How to ensure consultation forms are inclusive to non-binary and trans clients
Titles and pronouns are a big part of the day-to-day language we use when addressing or referring to other people. As beauty therapists, we regularly meet new customers who could be binary, non-binary (also known as enby), cis-gender or trans.
Most of our booking systems ask for the name of the client and then we all happily assume the person’s gender. As a trans awareness educator, I talk about pronouns daily and see far too many gender references made regularly in our industry.
Gender is a spectrum, and with 2% of the population being trans, the chances are you have met, employed, or treated someone who didn’t feel comfortable sharing their gender identity.
So, what can we do? Let’s start with the easiest step you can make in your business – sharing and asking pronouns.
The ones we know are “he/him” and “she/her”, but some people – typically those who identify as non-binary – might use “they/them”.
This may be a hard one to get used to as we know these as plurals, but you’ll find you use them all the time without even realising. For example, “My last client left their coat”. This really does mean the world to a trans or non-binary person and shows you respect their identity.
Using the wrong pronoun, known as “misgendering”, for some non-binary or trans people is massively disrespectful, can affect their mental health, and make them feel deeply uncomfortable and even unsafe. So, what can you do?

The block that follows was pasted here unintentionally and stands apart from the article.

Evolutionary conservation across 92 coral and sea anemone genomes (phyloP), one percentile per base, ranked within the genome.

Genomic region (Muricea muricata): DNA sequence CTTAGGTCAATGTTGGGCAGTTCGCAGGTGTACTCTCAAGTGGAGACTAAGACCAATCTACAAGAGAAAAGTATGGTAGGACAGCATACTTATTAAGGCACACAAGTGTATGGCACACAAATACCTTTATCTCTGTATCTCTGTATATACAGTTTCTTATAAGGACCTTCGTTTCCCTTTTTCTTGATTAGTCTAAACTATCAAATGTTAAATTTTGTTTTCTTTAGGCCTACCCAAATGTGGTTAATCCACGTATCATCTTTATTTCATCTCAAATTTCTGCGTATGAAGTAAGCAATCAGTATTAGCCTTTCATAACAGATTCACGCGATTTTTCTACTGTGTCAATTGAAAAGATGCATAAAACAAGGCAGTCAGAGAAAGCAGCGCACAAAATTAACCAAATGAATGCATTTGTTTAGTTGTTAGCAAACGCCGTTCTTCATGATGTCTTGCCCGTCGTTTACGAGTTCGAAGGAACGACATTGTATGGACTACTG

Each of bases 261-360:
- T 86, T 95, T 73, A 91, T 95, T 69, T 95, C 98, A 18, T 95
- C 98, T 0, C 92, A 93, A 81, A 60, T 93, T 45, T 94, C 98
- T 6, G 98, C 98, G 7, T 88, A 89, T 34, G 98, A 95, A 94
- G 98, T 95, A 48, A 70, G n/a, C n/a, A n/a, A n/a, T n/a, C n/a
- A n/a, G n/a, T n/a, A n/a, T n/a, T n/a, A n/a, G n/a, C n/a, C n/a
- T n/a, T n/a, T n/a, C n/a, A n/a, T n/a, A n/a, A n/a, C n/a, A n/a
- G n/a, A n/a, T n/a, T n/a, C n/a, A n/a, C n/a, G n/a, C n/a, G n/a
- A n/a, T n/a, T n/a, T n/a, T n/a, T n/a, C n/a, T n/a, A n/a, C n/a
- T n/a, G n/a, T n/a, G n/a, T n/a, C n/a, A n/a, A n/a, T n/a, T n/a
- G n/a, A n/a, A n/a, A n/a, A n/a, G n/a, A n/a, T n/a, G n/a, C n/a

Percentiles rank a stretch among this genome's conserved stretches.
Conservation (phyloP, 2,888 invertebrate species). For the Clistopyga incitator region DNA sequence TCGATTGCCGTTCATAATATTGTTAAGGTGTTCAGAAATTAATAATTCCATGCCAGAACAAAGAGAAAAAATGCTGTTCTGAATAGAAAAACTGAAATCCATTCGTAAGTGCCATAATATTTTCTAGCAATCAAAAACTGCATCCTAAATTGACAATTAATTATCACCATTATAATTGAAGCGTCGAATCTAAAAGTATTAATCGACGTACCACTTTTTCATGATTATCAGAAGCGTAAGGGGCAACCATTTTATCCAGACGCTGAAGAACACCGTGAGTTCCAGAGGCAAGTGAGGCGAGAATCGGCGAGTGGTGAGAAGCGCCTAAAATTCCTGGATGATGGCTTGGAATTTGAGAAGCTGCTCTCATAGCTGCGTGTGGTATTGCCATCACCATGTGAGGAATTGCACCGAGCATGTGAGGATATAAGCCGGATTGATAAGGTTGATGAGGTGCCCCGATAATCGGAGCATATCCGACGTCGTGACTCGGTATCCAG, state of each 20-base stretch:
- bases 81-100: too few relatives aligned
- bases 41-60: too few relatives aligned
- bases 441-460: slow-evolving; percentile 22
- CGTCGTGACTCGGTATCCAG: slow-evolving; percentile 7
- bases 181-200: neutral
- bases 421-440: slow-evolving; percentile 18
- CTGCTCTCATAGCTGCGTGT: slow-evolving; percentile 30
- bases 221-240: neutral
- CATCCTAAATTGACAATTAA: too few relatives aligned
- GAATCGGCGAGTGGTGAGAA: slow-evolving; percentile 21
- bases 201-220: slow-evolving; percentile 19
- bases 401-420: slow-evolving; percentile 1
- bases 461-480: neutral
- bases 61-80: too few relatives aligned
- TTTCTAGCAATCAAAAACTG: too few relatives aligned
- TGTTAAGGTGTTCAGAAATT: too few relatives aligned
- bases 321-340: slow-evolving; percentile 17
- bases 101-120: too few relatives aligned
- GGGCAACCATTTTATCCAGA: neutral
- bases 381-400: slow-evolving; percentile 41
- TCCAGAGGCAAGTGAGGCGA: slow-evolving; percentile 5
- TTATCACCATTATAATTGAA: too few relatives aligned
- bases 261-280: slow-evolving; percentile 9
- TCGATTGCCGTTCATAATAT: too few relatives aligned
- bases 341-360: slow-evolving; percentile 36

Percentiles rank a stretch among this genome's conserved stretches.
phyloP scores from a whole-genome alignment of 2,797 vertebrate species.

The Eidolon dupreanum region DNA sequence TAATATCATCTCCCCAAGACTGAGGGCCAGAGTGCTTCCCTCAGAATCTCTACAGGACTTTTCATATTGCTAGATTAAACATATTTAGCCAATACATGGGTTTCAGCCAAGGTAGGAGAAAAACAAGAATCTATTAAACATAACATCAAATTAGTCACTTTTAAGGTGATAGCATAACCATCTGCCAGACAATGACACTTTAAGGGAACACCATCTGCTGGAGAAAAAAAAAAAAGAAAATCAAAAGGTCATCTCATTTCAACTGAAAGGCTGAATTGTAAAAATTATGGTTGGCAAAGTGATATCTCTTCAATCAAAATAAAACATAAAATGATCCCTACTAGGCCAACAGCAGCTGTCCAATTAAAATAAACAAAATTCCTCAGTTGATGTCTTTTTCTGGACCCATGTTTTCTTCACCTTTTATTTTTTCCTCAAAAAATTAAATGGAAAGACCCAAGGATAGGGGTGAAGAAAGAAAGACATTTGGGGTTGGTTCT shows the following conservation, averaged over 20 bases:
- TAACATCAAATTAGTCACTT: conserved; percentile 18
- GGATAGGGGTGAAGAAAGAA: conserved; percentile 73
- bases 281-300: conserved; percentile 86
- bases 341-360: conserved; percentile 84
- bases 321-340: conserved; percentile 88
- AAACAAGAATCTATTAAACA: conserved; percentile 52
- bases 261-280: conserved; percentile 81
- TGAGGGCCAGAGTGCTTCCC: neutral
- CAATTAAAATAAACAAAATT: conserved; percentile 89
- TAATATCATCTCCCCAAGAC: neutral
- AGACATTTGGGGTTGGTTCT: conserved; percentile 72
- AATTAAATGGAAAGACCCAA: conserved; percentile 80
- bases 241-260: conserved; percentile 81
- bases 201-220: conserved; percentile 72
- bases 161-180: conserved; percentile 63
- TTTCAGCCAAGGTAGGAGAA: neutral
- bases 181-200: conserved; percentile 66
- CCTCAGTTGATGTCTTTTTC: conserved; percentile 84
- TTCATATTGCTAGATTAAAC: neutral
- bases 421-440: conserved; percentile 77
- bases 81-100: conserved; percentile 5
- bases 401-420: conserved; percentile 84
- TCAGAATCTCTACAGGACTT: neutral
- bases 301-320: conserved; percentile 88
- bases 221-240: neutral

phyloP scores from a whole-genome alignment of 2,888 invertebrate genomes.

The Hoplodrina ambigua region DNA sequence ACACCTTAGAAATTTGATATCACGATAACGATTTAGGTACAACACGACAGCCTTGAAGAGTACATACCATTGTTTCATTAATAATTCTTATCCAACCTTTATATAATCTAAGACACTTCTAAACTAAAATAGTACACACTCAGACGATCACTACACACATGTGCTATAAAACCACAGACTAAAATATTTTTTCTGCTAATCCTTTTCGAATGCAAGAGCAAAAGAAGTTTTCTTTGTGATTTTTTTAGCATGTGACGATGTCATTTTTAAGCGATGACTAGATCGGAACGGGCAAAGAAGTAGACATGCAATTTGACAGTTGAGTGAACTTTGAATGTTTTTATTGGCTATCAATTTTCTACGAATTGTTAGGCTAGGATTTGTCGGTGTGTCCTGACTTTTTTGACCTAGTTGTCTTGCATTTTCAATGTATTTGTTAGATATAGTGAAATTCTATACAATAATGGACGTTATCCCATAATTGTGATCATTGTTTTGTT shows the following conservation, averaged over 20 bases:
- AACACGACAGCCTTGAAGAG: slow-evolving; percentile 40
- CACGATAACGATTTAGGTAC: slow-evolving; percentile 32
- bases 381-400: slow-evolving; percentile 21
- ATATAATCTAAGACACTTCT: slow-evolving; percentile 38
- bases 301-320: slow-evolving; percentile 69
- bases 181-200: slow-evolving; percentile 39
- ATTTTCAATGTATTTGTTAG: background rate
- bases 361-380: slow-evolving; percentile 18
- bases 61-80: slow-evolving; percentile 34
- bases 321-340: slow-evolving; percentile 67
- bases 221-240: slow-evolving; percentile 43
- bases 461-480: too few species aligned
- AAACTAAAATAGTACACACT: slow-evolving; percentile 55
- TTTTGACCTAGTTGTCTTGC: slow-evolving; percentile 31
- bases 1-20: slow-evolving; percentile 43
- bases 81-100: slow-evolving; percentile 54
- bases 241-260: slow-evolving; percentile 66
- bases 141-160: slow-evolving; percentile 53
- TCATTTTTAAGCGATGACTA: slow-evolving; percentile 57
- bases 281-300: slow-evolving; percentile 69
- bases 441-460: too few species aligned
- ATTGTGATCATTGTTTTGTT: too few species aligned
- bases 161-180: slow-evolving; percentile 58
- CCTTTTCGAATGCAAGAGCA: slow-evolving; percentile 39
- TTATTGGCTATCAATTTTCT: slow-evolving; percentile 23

Create a custom box on your online booking system with the options, include them on your consultation forms and when talking to a client on the phone, ask, “Can I ask what pronoun you use please?”.
Also, add your own pronouns to your email footer, under your teams’ names on your salon website, and on your business cards. Things like this can start to normalise this behaviour.
A quick note on saying “preferred pronouns” – this isn’t advisable because it infers that it’s not that person’s pronoun, just one they prefer. If someone uses multiple pronouns, they may have a preferred one, but I would stay away from this for now.
Also, if you’re asking for titles on your booking system or when doing a mailout to clients, make sure the gender-neutral one is there – Mx, which is pronounced “mix”.
As a partner of someone who identifies as non-binary, the number of times I’ve filled in forms for them and had to select “Miss” because the option hasn’t been there is tough.
All we need to do is to respect how labels and language evolve. Years ago, the term for visually impaired people was blind, which is no longer used. Times change and we need to adapt with them.
Sam Marshall is owner of salon The Beauty Guru in Manchester and a trans awareness educator, holding monthly webinars to help educate the beauty and hair industry.